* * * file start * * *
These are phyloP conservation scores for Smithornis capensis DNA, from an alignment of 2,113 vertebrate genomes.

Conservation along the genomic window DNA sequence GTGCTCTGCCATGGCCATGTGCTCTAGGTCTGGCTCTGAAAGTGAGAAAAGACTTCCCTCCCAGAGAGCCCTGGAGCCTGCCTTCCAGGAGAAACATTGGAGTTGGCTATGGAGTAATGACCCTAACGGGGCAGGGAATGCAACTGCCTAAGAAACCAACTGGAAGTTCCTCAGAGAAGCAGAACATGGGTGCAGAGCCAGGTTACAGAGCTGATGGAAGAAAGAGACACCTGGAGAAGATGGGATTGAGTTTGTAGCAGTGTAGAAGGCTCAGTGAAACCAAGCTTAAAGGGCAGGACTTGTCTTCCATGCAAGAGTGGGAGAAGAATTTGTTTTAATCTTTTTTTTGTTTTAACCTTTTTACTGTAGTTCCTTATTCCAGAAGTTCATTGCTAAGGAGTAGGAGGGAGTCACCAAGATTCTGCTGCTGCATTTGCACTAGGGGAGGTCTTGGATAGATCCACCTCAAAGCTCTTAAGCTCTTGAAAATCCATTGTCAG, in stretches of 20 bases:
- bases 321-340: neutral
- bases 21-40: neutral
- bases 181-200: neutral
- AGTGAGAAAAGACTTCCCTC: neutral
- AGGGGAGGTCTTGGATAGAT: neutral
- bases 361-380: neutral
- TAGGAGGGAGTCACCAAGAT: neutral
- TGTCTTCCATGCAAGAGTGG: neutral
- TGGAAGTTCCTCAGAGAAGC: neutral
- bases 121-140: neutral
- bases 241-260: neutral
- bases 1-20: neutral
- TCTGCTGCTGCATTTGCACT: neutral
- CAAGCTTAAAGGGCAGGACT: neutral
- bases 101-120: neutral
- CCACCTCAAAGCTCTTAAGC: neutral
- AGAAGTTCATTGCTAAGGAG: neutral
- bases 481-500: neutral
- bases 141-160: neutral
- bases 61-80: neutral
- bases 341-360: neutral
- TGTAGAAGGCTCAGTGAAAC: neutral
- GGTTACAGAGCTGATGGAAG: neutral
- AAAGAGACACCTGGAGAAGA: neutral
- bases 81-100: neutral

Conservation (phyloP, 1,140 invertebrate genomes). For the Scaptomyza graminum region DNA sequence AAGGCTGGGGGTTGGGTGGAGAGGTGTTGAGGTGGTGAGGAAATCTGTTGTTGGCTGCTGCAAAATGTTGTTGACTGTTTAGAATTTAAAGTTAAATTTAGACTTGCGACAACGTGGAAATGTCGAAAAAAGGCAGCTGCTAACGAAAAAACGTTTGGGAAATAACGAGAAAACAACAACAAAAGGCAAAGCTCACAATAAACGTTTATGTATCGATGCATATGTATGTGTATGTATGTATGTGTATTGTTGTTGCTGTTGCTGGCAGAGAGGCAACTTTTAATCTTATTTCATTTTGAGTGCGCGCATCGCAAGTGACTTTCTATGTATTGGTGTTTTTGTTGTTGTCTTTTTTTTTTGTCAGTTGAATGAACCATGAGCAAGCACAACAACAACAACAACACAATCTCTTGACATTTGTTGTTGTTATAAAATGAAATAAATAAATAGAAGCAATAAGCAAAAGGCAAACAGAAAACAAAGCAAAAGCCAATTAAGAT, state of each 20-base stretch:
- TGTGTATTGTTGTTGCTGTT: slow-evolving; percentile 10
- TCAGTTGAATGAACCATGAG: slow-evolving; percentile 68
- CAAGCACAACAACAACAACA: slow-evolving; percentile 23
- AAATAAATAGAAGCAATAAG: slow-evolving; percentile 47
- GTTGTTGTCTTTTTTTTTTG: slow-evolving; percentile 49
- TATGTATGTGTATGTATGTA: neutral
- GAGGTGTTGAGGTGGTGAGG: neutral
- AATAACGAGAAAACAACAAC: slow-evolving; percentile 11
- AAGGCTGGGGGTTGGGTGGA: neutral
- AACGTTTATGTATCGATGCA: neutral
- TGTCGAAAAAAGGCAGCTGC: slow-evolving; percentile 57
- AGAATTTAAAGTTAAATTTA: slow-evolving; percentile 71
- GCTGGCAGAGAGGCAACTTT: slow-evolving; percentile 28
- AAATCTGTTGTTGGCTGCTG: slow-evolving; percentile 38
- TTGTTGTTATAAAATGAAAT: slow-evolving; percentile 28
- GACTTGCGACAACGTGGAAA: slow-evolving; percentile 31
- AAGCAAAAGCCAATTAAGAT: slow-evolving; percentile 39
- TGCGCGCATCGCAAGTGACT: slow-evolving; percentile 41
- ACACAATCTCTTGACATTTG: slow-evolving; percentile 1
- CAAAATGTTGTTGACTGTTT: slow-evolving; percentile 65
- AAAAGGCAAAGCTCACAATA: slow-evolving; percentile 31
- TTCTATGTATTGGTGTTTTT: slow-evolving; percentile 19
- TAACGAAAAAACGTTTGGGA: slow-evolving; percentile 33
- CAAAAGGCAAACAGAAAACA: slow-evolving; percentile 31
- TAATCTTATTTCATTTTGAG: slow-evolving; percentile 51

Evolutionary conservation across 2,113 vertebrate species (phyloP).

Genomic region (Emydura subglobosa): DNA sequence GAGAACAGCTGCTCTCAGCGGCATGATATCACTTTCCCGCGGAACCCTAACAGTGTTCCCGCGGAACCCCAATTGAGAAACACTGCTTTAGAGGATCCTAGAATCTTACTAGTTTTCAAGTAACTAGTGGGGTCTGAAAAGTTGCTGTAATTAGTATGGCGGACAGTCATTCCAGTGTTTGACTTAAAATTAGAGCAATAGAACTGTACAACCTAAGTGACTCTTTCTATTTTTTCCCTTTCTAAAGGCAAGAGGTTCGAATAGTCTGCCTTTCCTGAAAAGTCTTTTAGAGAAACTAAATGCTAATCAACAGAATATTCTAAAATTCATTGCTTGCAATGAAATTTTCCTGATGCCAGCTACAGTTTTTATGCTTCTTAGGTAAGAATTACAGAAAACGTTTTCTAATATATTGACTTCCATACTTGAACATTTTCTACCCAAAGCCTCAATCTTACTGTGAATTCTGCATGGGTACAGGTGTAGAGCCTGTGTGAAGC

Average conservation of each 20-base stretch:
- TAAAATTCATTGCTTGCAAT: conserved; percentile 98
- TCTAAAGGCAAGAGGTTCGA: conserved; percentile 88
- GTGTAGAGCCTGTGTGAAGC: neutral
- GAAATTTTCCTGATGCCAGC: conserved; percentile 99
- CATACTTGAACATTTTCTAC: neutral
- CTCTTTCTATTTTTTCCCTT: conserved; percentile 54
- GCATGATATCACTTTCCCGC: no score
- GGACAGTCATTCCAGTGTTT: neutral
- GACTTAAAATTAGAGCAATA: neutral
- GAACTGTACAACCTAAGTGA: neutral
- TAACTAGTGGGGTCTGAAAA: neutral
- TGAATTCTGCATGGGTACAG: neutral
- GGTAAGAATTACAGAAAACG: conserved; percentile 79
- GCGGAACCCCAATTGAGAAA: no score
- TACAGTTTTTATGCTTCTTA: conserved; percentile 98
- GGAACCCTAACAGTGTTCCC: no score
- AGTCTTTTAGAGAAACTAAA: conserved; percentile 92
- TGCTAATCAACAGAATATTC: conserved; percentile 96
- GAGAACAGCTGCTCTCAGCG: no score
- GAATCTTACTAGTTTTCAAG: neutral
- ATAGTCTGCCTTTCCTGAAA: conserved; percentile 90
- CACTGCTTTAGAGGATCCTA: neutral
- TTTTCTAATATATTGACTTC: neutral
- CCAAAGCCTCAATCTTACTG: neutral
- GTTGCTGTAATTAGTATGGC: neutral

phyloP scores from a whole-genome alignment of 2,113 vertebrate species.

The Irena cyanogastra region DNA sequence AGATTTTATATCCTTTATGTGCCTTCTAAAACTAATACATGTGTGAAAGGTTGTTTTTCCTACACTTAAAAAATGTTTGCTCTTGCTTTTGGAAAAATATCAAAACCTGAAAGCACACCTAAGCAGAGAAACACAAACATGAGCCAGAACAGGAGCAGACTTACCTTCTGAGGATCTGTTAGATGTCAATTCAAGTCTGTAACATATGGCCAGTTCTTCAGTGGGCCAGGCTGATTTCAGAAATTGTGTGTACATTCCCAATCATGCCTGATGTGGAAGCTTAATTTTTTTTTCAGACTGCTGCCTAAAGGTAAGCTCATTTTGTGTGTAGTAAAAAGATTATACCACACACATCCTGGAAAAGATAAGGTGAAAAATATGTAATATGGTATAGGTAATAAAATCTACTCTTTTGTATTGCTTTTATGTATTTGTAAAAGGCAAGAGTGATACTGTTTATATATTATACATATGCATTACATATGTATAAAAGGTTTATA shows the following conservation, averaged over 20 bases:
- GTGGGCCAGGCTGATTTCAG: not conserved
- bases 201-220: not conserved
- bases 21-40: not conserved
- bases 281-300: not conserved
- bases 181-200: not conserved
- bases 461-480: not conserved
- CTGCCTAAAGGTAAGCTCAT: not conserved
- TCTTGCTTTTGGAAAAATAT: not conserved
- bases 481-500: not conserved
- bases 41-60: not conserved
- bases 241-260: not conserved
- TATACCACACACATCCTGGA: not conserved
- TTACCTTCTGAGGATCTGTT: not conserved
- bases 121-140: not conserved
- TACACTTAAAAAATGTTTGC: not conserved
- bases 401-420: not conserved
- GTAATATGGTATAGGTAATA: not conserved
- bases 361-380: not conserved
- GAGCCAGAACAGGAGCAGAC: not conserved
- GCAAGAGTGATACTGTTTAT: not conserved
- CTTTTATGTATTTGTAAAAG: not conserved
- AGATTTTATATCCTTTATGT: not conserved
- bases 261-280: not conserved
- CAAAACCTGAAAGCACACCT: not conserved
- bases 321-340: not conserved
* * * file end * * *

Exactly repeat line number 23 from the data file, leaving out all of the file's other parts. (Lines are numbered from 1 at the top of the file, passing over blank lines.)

- bases 341-360: neutral